Eating disorders are serious, life-threatening conditions that can cause persistent physical and mental health problems. Teens and young adults are at the highest risk of developing eating disorders. Girls are twice as likely to develop an eating disorder as boys, and both can benefit from the help of mental health treatment services.
Understanding Eating Disorders
There are several different types of eating disorders. They all involve an extreme focus on body shape, food, weight, and exercise, which can lead to dangerous behaviors. Eating disorders usually appear during adolescence and can continue into adulthood. There are four main categories of eating disorders parents should be aware of.
Anorexia nervosa, or simply anorexia, as it is often called, involves a fear of gaining weight. People with this disorder may go to extreme measures to control their weight, including limiting their calories so much they develop severe health problems. In the most severe cases, anorexia nervosa can be fatal.
Bulimia is identified by episodes of bingeing (extreme overeating) and purging (vomiting). Both of these behaviors may be done secretly, which reinforces feelings of guilt and shame. The stomach acid produced when purging may damage the teeth and esophagus.
Binge-eating disorder is marked by a lack of control over the amounts a person is eating. They might eat large amounts quickly, eat when they’re not hungry, or even continue eating when they have become uncomfortably full.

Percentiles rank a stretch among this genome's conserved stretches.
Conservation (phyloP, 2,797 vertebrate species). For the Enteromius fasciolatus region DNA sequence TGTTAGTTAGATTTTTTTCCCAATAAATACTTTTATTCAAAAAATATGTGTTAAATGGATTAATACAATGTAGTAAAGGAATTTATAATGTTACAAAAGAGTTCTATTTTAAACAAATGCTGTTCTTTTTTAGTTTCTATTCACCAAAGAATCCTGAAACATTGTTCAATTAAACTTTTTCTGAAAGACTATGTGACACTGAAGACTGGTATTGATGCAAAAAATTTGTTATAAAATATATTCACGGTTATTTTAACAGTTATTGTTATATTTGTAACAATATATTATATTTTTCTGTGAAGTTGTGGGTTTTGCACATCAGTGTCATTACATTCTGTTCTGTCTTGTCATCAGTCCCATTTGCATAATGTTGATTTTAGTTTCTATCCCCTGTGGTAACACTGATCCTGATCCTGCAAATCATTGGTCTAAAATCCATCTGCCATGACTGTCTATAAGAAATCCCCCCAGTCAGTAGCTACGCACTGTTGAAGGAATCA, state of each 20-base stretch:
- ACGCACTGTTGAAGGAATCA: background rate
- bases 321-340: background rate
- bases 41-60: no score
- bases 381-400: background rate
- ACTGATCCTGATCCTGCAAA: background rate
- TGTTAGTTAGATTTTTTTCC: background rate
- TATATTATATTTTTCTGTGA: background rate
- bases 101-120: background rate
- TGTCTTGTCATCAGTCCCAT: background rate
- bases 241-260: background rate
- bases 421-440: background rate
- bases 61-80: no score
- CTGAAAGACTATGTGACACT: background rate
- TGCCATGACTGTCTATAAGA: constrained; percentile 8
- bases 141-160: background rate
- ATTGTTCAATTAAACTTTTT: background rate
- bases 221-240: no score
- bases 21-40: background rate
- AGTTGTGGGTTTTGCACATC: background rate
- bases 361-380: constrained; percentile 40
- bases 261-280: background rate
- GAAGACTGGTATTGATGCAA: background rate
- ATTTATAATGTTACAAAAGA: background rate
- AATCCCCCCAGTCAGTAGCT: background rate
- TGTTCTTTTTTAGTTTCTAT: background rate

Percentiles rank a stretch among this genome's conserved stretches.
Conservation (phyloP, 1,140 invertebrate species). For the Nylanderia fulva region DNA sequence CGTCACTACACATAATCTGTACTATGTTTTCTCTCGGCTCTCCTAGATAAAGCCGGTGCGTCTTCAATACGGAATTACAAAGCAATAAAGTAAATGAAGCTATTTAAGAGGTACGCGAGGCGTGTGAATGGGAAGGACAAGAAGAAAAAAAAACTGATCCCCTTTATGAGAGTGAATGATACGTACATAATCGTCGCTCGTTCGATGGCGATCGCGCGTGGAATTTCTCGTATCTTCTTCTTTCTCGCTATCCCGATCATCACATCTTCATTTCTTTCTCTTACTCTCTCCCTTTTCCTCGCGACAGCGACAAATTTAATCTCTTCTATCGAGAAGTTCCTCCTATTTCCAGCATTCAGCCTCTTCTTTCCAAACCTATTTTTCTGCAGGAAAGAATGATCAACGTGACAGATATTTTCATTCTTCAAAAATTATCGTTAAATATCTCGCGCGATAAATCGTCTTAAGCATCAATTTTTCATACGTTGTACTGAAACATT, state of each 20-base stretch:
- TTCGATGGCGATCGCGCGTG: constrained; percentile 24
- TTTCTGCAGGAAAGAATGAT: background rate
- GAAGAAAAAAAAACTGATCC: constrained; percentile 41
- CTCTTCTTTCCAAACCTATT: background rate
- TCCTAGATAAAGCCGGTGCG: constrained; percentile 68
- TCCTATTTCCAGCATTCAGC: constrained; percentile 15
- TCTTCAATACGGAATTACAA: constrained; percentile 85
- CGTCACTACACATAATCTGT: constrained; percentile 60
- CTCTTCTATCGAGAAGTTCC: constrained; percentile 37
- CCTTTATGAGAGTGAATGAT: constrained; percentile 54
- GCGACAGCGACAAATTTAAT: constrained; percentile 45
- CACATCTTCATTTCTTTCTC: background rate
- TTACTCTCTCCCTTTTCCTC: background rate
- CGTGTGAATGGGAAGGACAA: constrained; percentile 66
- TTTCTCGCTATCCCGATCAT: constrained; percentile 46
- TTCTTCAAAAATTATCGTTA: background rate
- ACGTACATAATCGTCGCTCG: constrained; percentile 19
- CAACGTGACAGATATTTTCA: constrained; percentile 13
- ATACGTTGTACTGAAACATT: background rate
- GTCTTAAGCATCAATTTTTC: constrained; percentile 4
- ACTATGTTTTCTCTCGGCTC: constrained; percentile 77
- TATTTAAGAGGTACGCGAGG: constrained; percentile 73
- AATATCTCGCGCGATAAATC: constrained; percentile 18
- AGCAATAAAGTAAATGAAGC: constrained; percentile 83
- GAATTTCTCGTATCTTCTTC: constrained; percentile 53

Avoidant/Restrictive Food Intake Disorder
This eating disorder differs from others in that it is not necessarily caused by a fear of gaining weight or other body image difficulties. People with avoidant/restrictive food intake disorder don’t take in enough food to be healthy because they avoid foods with certain textures, smells, tastes, or other characteristics they find unappealing.
Signs Your Child Has an Eating Disorder
All eating disorders have both psychological and physical components. Sufferers are often trapped in a cycle of guilt and shame about their body and the way it functions. The symptoms of eating orders differ depending on which disorder is involved. Some of the general warning signs to look for include:
- Adopting a new, strict diet plan
- Constant focus on weight and body size or shape
- Excessive exercise
- Isolating, withdrawing from social activities
- Worrying about being overweight
- Constant self-criticism about appearance
- Leaving meals without explanation
- Unexplained weight changes
- Use of laxatives, diet pills, or herbal weight-loss products
- Calluses or red marks on knuckles from inducing vomiting
- Eating larger portions than would be considered normal for a person that size or age
- Expressing guilt or shame about their body or eating habits
Eating disorders do not typically self-resolve. Without the intervention of a young adult eating disorder treatment, long-term health consequences, including death, may result.
How Are Eating Disorders Treated?
Eating disorders are treated from many different angles. A client’s clinical team may include a psychologist, a medical doctor, a nutritionist, and other experts. Inpatient treatment may be necessary when a person’s body weight and other metrics are unstable.
Several different psychotherapy techniques may be included in a client’s treatment plan, including:
- Cognitive-behavioral therapy
- Family therapy
- Group therapy
- Nutritional therapy
Treatment for depression or other mental health concerns that may accompany an eating disorder will be included in the overall treatment plan.
Find Young Adult Eating Disorder Treatment at Kiwi Recovery
Eating disorders are life-threatening conditions. Don’t delay finding help. An eating disorder treatment program may save your teen’s life. Call Kiwi Recovery at 617.751.6610 to learn more about enrolling your teen in one of our eating disorder programs.